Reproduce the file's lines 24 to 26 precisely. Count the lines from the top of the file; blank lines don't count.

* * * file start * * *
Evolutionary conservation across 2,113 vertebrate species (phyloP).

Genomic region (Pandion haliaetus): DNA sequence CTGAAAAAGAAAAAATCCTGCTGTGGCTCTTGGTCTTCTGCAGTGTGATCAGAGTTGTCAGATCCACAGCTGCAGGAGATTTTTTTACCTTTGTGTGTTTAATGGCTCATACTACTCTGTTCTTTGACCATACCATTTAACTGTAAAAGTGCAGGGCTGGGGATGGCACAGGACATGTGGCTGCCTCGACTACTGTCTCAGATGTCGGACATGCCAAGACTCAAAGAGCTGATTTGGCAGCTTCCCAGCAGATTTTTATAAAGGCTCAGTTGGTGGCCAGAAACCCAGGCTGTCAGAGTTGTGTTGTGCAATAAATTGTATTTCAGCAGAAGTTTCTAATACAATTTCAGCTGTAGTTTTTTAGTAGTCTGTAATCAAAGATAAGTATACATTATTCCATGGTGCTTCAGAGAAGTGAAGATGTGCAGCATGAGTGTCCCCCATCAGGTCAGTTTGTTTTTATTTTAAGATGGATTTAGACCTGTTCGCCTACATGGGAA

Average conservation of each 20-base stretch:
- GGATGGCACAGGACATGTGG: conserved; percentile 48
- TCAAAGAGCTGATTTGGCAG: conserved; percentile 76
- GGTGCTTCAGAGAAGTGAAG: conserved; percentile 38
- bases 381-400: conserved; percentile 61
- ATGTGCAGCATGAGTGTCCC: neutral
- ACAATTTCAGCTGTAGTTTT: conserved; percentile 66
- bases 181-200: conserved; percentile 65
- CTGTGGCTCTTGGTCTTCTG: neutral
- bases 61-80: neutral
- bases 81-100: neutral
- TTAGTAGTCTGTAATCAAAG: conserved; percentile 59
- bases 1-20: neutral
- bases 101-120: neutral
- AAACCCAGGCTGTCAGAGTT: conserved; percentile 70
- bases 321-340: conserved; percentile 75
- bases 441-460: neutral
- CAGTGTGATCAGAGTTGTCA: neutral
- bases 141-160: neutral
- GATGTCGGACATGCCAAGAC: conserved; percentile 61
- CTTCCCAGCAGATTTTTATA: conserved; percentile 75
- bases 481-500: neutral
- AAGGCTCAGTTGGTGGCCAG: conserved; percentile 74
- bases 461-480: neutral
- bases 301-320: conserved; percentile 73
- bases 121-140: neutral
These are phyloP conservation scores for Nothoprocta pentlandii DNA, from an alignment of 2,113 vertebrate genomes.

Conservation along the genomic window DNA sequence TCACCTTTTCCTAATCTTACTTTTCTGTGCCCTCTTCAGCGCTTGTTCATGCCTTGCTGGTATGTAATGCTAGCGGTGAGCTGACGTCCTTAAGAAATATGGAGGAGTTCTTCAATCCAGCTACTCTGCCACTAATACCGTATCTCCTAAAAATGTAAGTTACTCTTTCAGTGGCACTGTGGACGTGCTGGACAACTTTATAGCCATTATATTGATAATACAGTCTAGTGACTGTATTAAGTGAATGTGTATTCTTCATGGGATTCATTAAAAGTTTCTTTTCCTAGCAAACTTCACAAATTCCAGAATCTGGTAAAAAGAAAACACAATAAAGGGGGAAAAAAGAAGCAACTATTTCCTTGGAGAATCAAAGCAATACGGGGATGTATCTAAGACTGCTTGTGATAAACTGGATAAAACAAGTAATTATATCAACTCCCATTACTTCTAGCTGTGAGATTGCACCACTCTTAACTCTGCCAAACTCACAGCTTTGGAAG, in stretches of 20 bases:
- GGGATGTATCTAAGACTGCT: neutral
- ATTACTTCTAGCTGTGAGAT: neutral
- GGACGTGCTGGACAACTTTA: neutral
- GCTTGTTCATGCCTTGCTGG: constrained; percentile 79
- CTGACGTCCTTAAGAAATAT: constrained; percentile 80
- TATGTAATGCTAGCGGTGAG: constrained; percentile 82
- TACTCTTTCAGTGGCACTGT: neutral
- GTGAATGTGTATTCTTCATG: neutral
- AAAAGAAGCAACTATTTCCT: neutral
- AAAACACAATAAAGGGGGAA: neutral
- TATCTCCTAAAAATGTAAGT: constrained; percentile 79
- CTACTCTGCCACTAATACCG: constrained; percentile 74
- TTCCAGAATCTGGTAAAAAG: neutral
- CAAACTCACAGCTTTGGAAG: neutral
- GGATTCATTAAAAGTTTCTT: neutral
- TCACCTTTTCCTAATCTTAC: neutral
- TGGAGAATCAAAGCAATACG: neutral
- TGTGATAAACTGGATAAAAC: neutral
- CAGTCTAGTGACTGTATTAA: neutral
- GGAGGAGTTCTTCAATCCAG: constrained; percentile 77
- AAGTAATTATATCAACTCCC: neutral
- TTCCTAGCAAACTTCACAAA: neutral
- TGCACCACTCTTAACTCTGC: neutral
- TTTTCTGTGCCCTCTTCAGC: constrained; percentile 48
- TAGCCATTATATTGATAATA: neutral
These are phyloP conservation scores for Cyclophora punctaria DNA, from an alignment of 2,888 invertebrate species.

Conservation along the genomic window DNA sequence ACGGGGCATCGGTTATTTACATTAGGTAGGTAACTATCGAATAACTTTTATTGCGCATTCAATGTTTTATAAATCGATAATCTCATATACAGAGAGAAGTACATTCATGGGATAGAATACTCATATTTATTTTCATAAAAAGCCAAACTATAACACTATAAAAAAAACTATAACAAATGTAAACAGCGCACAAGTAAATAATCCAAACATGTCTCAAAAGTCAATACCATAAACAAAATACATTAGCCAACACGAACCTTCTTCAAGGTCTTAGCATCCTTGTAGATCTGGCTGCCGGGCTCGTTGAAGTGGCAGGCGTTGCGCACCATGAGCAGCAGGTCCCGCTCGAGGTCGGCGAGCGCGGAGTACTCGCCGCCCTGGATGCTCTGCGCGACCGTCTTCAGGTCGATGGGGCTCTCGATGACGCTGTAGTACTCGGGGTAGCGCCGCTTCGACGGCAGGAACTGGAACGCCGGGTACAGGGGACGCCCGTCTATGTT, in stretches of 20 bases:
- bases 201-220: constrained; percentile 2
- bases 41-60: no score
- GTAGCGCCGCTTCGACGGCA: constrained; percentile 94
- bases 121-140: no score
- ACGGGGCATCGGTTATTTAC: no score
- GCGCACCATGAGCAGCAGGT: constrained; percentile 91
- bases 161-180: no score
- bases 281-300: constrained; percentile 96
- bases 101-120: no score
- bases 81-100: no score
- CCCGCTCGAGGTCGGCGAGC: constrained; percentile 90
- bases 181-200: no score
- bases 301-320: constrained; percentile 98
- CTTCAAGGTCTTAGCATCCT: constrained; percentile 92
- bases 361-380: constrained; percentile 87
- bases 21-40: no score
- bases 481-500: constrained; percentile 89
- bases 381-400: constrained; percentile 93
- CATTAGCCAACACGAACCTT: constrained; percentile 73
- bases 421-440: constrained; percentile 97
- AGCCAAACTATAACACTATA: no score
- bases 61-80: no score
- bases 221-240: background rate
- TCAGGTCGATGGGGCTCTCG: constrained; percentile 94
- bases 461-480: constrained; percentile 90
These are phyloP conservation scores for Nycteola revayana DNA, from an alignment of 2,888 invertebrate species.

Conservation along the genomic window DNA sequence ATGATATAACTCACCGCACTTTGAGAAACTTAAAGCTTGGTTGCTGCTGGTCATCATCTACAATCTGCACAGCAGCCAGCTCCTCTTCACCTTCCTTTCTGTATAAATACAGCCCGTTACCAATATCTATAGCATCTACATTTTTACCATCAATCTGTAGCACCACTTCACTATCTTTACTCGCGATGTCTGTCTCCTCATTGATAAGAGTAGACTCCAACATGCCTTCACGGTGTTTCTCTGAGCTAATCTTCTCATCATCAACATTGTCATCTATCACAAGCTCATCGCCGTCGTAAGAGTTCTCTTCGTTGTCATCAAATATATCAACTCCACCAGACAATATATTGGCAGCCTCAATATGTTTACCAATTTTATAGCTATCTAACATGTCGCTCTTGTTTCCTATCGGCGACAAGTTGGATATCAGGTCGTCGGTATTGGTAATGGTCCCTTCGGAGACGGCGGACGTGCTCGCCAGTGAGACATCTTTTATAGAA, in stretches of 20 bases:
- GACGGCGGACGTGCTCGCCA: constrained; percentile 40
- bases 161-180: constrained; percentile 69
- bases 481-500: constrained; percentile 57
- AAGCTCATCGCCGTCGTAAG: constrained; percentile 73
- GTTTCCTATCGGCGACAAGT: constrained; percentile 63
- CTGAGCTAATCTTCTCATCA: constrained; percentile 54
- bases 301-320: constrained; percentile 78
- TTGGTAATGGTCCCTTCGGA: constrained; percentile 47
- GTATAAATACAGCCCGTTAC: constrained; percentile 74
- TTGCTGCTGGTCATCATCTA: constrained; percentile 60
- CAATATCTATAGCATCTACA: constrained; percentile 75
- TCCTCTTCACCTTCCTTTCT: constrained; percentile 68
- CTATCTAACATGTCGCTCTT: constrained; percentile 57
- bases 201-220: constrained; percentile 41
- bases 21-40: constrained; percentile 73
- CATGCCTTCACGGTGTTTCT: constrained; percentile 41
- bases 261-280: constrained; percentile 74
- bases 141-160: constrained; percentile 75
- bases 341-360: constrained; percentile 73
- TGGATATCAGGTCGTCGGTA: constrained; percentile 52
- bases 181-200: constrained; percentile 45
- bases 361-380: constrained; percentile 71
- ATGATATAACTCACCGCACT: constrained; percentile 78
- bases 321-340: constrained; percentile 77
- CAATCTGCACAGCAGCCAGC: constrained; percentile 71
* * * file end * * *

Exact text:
- bases 481-500: neutral
- AAGGCTCAGTTGGTGGCCAG: conserved; percentile 74
- bases 461-480: neutral